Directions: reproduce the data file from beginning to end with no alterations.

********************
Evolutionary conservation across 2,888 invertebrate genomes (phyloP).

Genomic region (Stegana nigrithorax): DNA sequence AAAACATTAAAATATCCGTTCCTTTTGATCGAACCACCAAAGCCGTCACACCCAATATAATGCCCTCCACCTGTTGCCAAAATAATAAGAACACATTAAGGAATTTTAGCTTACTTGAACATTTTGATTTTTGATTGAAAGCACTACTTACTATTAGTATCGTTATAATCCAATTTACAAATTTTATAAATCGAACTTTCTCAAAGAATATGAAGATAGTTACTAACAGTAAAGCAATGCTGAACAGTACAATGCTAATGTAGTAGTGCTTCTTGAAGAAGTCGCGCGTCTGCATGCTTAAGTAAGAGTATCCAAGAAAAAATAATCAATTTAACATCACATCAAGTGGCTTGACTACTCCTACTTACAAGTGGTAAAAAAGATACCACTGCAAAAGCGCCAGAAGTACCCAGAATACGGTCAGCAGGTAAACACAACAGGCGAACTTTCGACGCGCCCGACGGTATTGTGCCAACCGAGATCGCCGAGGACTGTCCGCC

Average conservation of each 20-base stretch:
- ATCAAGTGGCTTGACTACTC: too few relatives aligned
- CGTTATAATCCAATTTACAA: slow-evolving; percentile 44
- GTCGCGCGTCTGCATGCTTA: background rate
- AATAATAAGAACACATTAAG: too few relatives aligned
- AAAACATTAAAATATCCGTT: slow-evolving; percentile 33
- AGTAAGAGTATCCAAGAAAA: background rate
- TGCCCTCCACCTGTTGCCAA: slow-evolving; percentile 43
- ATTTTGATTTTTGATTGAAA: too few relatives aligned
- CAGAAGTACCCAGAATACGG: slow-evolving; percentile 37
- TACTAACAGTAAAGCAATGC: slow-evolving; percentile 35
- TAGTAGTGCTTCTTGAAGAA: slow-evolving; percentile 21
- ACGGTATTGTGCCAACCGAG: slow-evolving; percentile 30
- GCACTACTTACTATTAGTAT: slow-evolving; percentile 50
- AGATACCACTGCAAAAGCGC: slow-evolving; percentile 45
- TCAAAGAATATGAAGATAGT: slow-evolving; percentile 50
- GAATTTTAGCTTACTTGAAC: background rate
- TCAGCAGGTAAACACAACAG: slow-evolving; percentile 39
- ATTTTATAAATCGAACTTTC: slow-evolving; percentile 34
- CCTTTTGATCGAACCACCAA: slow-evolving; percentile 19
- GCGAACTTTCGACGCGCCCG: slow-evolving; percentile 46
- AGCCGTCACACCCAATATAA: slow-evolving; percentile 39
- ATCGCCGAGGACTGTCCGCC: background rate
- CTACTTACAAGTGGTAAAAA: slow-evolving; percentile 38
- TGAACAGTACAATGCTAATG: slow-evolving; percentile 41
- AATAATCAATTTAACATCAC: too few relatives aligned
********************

Evolutionary conservation across 2,888 invertebrate genomes (phyloP).

Genomic region (Stegana nigrithorax): DNA sequence AAAACATTAAAATATCCGTTCCTTTTGATCGAACCACCAAAGCCGTCACACCCAATATAATGCCCTCCACCTGTTGCCAAAATAATAAGAACACATTAAGGAATTTTAGCTTACTTGAACATTTTGATTTTTGATTGAAAGCACTACTTACTATTAGTATCGTTATAATCCAATTTACAAATTTTATAAATCGAACTTTCTCAAAGAATATGAAGATAGTTACTAACAGTAAAGCAATGCTGAACAGTACAATGCTAATGTAGTAGTGCTTCTTGAAGAAGTCGCGCGTCTGCATGCTTAAGTAAGAGTATCCAAGAAAAAATAATCAATTTAACATCACATCAAGTGGCTTGACTACTCCTACTTACAAGTGGTAAAAAAGATACCACTGCAAAAGCGCCAGAAGTACCCAGAATACGGTCAGCAGGTAAACACAACAGGCGAACTTTCGACGCGCCCGACGGTATTGTGCCAACCGAGATCGCCGAGGACTGTCCGCC

Average conservation of each 20-base stretch:
- ATCAAGTGGCTTGACTACTC: too few relatives aligned
- CGTTATAATCCAATTTACAA: slow-evolving; percentile 44
- GTCGCGCGTCTGCATGCTTA: background rate
- AATAATAAGAACACATTAAG: too few relatives aligned
- AAAACATTAAAATATCCGTT: slow-evolving; percentile 33
- AGTAAGAGTATCCAAGAAAA: background rate
- TGCCCTCCACCTGTTGCCAA: slow-evolving; percentile 43
- ATTTTGATTTTTGATTGAAA: too few relatives aligned
- CAGAAGTACCCAGAATACGG: slow-evolving; percentile 37
- TACTAACAGTAAAGCAATGC: slow-evolving; percentile 35
- TAGTAGTGCTTCTTGAAGAA: slow-evolving; percentile 21
- ACGGTATTGTGCCAACCGAG: slow-evolving; percentile 30
- GCACTACTTACTATTAGTAT: slow-evolving; percentile 50
- AGATACCACTGCAAAAGCGC: slow-evolving; percentile 45
- TCAAAGAATATGAAGATAGT: slow-evolving; percentile 50
- GAATTTTAGCTTACTTGAAC: background rate
- TCAGCAGGTAAACACAACAG: slow-evolving; percentile 39
- ATTTTATAAATCGAACTTTC: slow-evolving; percentile 34
- CCTTTTGATCGAACCACCAA: slow-evolving; percentile 19
- GCGAACTTTCGACGCGCCCG: slow-evolving; percentile 46
- AGCCGTCACACCCAATATAA: slow-evolving; percentile 39
- ATCGCCGAGGACTGTCCGCC: background rate
- CTACTTACAAGTGGTAAAAA: slow-evolving; percentile 38
- TGAACAGTACAATGCTAATG: slow-evolving; percentile 41
- AATAATCAATTTAACATCAC: too few relatives aligned